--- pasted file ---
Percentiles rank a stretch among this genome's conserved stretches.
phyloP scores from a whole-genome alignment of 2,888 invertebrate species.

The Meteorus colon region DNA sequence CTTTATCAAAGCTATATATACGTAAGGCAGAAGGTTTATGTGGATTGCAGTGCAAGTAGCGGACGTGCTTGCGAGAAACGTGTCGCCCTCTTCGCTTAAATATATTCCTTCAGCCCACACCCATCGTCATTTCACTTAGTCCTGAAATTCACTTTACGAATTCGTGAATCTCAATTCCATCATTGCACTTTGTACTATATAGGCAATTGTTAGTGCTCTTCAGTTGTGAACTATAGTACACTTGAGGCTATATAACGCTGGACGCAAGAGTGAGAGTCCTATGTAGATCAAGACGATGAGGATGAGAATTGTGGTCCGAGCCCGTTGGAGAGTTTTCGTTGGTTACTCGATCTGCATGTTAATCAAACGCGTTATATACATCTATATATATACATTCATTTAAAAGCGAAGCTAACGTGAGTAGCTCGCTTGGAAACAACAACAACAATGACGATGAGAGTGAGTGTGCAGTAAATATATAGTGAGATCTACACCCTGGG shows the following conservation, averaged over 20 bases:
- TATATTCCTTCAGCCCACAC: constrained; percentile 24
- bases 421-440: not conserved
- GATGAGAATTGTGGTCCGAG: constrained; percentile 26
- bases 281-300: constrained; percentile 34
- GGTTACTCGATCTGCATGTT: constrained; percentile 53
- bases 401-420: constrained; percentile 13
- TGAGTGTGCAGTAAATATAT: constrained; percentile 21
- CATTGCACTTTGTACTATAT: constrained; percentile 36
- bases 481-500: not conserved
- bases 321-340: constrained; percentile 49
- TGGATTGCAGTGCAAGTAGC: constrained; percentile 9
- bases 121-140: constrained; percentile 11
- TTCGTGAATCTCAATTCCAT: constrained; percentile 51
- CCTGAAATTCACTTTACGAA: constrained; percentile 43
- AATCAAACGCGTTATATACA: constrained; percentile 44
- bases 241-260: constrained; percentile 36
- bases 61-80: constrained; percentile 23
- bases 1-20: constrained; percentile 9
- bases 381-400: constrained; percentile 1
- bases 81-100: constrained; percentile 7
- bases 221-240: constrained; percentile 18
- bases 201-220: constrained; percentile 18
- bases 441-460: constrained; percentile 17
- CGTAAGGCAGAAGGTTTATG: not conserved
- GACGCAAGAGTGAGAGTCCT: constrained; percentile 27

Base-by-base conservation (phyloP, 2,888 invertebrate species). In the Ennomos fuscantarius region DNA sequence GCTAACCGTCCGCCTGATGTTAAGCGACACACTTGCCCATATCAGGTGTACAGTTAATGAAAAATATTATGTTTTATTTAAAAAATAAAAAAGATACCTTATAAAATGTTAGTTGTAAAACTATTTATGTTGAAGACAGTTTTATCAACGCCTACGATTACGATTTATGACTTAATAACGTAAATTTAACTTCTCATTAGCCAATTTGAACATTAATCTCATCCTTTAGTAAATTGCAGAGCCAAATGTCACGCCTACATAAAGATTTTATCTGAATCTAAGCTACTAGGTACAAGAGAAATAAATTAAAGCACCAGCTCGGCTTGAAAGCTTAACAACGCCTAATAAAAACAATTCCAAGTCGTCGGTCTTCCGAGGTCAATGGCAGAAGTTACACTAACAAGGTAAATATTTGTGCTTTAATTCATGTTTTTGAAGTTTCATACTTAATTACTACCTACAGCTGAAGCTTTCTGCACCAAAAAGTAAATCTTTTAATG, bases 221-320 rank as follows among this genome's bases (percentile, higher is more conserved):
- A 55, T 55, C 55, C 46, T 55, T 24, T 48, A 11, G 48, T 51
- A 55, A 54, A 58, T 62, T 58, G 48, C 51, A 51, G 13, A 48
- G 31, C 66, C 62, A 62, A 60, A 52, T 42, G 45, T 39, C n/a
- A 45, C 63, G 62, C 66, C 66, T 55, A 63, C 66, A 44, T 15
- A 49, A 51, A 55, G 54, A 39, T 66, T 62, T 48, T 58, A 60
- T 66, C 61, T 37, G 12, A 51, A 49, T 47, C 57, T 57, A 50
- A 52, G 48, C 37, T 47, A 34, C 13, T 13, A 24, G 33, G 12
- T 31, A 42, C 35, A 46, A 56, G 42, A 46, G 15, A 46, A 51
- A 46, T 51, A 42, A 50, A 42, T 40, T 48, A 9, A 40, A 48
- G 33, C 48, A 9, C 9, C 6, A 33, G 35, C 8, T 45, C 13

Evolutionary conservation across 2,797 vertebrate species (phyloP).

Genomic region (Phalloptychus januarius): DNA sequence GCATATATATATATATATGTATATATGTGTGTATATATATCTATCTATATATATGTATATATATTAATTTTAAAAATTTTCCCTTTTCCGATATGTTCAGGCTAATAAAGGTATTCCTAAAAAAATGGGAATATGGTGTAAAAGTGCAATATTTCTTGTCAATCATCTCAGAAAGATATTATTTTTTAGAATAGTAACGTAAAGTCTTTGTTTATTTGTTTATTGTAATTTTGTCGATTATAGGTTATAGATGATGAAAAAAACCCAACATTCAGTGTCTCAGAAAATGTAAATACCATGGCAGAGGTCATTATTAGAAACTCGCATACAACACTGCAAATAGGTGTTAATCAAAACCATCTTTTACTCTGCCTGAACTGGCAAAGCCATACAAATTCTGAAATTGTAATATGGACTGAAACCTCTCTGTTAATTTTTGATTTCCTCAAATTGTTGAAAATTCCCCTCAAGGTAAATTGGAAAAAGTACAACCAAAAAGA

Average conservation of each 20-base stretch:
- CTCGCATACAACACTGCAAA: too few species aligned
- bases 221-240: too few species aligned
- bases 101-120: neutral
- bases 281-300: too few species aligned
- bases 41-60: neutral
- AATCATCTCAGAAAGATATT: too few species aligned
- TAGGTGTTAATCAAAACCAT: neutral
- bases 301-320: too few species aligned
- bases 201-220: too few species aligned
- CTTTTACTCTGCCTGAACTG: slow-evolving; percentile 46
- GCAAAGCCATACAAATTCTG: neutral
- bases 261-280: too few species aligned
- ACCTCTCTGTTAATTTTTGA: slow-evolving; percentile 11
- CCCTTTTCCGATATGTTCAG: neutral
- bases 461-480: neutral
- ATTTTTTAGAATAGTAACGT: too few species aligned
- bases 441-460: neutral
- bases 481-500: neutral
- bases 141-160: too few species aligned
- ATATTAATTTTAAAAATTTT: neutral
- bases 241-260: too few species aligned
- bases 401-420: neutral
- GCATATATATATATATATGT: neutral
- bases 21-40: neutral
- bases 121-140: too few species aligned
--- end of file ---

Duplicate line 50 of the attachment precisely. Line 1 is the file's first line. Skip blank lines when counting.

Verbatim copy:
- bases 301-320: too few species aligned